“Poland is a fascinating country for lawyers who want to specialise in pharmaceutical or medical law”.
Katarzyna Czyżewska is an advocate and partner at Czyżewscy Law Firm, where she is also Head of the Life Sciences. Here she tells Finance Monthly about the pharmaceutical sector and Poland as a location to practice business What are the most common legal problems encountered by those that operate within the pharmaceutical sector in […]
Katarzyna Czyżewska is an advocate and partner at Czyżewscy Law Firm, where she is also Head of the Life Sciences. Here she tells Finance Monthly about the pharmaceutical sector and Poland as a location to practice business
What are the most common legal problems encountered by those that operate within the pharmaceutical sector in Poland?
Pharmaceutical companies operating in Poland face serious legal challenges, resulting from the frequent and sometimes broad changes in the pharmaceutical legislation. Only over the last few months the Polish Act – Pharmaceutical Law has been amended three times – and these were serious and comprehensive changes of the law. What is more, the pharmaceutical law is not only regulated by one piece of legislation – important provisions are spread over several acts, regulations or decisions of public bodies.
Adapting your firm’s activities, organisation or internal processes to the never ending amendments of the law requires a lot of regulatory work, time and legal assistance; thanks to that, lawyers specialised in pharmaceutical law in Poland cannot ever get bored with their work.
A special focus of all pharmaceutical companies in Poland is on issues related to pricing and reimbursement. Since 1 January 2012, when a new Act on reimbursement of medicinal products came into force in Poland, the process of obtaining reimbursement of your product from the public funds (and thus, of allowing the therapy with it to be cheaper or free of charge for patients) has become much more difficult than before.
What are the typical liability disputes that arise in Poland?
Many liability disputes in Poland end up before actually filing a lawsuit. This is due to the fact that court proceedings in civil law cases are slow and last for long, and are not so easy for patients. It is a patient who needs to prove before the court (or at least to make it probable) that his or her harm resulted from the therapy with a specific medicinal product and not, for example, from that patient’s disease, other drugs administered to him or her, conditions of treatment in a hospital, etc. Therefore, many patients resign from the court case after approaching a pharmaceutical company at first at realising how difficult the case would be when going to the court.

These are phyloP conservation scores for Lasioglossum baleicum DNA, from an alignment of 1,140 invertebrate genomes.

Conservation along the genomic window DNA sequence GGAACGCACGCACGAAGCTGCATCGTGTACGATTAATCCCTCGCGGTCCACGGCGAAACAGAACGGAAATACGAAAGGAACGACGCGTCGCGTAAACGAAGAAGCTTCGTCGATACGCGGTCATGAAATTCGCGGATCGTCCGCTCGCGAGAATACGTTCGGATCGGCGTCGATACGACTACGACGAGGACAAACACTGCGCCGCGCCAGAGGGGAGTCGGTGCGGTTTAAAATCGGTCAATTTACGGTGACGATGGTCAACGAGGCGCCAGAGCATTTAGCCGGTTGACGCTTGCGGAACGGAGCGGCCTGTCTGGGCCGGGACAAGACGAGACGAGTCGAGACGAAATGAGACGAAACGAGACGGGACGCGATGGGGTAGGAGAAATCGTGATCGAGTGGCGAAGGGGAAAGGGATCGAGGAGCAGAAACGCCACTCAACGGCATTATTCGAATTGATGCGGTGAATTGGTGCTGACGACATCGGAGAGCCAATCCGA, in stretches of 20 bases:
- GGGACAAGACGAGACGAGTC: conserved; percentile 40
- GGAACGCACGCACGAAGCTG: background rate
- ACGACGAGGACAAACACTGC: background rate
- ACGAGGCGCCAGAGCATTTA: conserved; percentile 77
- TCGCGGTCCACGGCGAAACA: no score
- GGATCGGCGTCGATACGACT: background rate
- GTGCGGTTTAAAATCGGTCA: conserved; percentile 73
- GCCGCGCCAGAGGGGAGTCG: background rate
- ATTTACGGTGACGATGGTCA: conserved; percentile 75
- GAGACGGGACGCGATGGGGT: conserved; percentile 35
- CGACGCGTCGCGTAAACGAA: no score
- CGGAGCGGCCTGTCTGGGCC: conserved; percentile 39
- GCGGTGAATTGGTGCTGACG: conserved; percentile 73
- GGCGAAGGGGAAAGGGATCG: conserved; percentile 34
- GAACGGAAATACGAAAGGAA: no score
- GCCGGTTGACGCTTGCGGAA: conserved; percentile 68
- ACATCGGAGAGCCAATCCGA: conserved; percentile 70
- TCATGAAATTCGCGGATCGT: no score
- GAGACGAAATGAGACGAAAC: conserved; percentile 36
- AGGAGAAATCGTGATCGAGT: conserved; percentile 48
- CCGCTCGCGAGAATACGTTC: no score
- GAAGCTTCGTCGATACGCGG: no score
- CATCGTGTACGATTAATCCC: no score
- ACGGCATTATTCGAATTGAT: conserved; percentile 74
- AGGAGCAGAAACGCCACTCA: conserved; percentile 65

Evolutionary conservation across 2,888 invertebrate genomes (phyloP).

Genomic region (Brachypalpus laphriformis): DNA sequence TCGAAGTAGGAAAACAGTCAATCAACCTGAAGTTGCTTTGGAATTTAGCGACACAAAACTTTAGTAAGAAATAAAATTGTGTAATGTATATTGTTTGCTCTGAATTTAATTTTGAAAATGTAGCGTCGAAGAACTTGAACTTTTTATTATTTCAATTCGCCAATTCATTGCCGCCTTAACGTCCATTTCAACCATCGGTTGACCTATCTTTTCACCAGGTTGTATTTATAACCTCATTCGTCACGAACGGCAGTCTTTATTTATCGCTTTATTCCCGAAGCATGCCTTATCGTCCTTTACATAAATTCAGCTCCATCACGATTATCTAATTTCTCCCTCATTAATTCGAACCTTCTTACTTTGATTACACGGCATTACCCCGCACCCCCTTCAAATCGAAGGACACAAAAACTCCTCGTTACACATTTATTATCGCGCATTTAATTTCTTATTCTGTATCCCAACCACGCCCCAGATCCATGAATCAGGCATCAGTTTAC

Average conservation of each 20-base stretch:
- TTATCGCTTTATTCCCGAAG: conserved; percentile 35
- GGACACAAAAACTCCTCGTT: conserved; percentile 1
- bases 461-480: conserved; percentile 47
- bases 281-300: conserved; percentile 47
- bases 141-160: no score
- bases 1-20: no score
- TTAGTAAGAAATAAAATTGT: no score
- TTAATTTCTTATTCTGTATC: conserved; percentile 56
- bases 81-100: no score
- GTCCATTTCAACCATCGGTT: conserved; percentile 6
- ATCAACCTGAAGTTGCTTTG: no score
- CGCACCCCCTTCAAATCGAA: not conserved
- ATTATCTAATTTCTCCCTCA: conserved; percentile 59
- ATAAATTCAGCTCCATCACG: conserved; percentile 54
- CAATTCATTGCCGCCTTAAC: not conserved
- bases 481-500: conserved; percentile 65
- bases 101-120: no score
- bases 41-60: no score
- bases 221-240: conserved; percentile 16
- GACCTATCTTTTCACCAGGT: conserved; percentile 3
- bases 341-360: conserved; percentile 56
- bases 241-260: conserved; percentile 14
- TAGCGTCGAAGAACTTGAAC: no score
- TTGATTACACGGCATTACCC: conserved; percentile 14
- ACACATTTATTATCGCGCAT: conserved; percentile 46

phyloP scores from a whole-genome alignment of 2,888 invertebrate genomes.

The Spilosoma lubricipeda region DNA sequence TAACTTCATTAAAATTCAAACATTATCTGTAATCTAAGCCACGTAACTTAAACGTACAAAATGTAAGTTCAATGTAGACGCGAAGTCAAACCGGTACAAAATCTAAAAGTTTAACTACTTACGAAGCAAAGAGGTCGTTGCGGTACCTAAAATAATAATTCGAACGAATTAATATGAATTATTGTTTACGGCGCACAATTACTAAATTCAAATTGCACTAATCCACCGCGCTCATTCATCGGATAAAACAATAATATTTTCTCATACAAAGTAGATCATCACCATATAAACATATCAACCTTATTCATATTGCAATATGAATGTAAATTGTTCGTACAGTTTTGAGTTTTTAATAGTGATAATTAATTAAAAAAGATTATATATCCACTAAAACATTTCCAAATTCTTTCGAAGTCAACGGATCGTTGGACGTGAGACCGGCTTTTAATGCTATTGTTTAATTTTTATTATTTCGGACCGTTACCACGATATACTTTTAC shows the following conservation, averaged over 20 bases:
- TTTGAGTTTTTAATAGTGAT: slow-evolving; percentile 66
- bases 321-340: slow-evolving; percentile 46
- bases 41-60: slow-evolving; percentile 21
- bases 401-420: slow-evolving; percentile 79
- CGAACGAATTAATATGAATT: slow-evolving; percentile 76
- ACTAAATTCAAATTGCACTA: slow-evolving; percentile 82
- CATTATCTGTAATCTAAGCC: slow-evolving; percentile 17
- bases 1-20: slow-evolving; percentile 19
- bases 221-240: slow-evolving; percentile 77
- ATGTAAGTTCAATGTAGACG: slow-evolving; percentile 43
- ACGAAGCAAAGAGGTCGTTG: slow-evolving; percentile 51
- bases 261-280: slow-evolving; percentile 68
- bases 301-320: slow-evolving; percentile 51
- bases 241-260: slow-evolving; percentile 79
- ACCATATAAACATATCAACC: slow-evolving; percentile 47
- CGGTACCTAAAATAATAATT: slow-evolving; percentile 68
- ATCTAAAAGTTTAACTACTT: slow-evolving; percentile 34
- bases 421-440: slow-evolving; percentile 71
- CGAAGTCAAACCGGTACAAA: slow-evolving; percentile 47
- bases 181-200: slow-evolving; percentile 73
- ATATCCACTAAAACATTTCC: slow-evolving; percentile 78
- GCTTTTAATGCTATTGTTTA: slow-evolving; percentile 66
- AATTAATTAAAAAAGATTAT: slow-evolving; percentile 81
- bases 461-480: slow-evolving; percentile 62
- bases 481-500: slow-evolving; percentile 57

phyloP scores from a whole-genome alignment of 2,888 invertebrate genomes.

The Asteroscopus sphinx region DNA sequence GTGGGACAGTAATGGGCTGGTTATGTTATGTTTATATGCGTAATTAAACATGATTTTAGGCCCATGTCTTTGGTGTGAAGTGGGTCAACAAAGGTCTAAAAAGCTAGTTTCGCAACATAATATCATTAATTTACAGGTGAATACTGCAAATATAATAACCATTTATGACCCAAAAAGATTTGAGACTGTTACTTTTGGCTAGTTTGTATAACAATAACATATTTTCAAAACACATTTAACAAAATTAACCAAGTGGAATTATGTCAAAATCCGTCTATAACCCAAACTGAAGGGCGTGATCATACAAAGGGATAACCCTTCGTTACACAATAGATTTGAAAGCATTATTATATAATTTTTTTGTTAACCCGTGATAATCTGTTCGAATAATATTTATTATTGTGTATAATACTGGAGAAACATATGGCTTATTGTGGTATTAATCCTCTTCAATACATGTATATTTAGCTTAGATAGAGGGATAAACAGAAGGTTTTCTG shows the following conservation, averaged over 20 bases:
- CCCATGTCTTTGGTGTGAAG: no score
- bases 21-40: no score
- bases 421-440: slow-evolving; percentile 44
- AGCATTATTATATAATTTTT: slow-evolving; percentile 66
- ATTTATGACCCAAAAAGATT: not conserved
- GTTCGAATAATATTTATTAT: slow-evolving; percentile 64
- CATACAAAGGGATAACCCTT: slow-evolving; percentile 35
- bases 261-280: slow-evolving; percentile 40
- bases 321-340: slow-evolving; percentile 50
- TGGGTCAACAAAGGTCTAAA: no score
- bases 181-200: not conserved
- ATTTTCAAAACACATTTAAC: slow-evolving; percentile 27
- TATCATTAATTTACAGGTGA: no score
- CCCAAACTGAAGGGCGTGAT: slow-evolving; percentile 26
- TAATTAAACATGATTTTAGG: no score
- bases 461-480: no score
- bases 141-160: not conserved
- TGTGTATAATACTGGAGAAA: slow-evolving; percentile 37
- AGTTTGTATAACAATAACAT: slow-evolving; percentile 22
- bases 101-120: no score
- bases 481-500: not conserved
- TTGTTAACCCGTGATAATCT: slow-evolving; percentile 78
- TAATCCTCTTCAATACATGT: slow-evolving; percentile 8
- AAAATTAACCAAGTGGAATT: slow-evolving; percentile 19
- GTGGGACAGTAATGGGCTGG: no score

Nevertheless, pharmaceutical companies do have appropriate procedures of pharmacovigilance adopted and each case, which may concern adverse effects of a drug, are treated seriously and properly notified to the regulatory bodies. If a patient starts to raise financial demands, the best approach of a pharmaceutical company is to collect as much information from the patient, concerning their condition, treatment, etc., as they can; since quite frequently when all the information is collected and analysed, it becomes clear that the causal link between the harm and a drug is very difficult to be found.
What are the common grounds for a medical malpractice lawsuit?
Medical malpractice lawsuits are quite common in Poland and are filed with the courts more and more often. This can be at least partly due to the fact that many small law firms, specialised in such cases, were established in Poland within the past few years; some of them even employ medical consultants to review the cases from the medical point of view.
Majority of cases are filed against hospitals and not against physicians, since it is much easier for the patients to get recovery from the hospitals’ insurance than from a doctor. The Polish law now provides for a special, simplified procedure of obtaining recovery from a hospital insurance policy in medical malpractice cases; although the amount of the potential damages which can be obtained in that procedure is limited and thus, some patients opt for the traditional, long court trial.
Malpractice cases still arise in Poland because the standards of treatment, especially in hospitals, is still not adequate to the patients’ expectations, which can be a source of serious problems of patients. For example, cases concerning malpractice during the childbirth in hospitals are pretty common, due to the fact that some hospitals are trying to limit the costs of those procedures by lowering the standards of medical care during delivery.